I love the fact that my son's mind is constantly tuned in to the "imagination station" -- ie, he's not gaining thrills from watching too many television programs or videos but that he's getting them from the wonder of the things his mind can come up with.
Here's a perfect example.
A few weeks ago, when he was helping me make toast, he was getting frustrated when the toast popped up.
"No, it didn't work!" he shouted, and pushed the lever on the toaster back down.
I was watching and could see that the toast was a little too light. I hadn't realized he preferred his toast dark and "well done" like his old man.
When the toast popped back up a few minutes later, much much darker and on the verge of burning, he shook his head, gave a frustrated grunt and said. "It didn't work! Try it again!"
"No," I panicked, reaching forward to stop him from pressing the lever down again. "It'll burn. There'll be huge billows of smoke. The fire alarms will go off. Mommy will be upset. I'll be sleeping in the garage again."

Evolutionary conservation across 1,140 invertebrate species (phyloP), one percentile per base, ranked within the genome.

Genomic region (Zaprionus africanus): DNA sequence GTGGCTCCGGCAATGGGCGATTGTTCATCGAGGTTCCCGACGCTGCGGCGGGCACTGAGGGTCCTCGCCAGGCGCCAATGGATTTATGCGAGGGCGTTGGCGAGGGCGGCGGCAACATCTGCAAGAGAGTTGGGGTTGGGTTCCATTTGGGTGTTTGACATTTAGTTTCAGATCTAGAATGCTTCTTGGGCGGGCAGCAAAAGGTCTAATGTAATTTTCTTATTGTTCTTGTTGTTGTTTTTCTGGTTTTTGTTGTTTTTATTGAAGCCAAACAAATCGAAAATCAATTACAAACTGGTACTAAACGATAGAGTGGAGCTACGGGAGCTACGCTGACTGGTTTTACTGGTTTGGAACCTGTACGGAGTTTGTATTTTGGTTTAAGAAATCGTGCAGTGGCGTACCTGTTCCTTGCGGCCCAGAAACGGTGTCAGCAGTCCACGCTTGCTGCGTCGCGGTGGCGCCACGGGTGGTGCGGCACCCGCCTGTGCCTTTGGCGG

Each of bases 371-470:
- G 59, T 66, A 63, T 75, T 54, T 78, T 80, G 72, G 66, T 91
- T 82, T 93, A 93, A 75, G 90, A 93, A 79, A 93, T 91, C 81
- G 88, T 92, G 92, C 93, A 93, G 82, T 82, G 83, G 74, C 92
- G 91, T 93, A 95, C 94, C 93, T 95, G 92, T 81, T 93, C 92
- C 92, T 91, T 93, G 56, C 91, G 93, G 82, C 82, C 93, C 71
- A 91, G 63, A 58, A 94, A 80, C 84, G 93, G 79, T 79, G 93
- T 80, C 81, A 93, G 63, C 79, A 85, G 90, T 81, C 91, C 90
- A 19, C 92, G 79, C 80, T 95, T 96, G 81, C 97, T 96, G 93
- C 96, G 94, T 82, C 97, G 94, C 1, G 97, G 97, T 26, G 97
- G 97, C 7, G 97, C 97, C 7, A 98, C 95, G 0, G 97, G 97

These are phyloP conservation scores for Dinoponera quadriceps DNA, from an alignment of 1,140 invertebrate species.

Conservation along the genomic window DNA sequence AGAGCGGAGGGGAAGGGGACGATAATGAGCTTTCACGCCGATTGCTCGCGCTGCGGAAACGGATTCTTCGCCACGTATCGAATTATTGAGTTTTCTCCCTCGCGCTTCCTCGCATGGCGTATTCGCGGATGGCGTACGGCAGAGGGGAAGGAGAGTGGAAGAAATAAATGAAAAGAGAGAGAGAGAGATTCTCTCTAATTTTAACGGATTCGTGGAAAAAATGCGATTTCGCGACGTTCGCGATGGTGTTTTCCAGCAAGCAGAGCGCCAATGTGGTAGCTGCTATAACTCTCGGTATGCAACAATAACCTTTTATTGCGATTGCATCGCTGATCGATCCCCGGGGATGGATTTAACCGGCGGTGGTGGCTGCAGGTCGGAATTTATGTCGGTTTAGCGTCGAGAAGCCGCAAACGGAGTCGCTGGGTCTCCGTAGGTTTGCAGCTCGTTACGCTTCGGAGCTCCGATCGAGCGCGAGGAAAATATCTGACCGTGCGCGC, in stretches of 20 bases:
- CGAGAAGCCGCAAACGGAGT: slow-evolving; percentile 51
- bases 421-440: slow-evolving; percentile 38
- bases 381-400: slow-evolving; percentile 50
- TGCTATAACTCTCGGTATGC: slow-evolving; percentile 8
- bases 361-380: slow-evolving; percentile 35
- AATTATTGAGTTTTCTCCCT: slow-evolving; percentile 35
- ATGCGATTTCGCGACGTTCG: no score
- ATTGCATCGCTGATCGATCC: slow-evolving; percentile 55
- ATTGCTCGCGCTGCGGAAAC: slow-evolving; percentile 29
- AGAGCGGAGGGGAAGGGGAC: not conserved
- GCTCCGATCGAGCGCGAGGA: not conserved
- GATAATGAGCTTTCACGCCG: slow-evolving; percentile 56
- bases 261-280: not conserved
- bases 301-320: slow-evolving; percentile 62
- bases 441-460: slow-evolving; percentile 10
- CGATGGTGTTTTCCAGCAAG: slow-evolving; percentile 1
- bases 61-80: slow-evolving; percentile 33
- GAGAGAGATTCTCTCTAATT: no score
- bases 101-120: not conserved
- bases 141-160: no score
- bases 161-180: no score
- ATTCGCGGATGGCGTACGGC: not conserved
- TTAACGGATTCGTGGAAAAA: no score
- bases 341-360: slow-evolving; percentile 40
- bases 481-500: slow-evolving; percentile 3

"But it didn't work!" he shouted, very frustrated.
"What do you mean? The toast is dark. It worked."
"No it didn't. It didn't pop up."
"Sure," I said. "It popped up. Look."
"No, it didn't," he insisted, crossing his arms. "The toast is supposed to fly up in the air, do a loop de loop and then land on my plate."
I finally understood. You see, my mind was tuned to mundane reality, instead of my four year old's very cool Imagination Station, so I completely missed that fact.
But it really made me start to wonder. Flying toast would be a really cool thing. Why hasn't someone designed a toaster with two settings. One, a setting to determine the darkness of the toast and. Two, a setting to determine how much force will be applied when the toast pops up.
That way you'd be able to control not just the amount of toasting that occurs, but whether or not you want it to pop up normally, or the fun, thrilling, flip through the air way as desired by my son (and now by me).
Now wouldn't that be a cool thing?
This week, I'm counting how fortunate I am to be able to reap so many benefits from tuning in to my son's Imagination Station. :) Thanks, Alexander.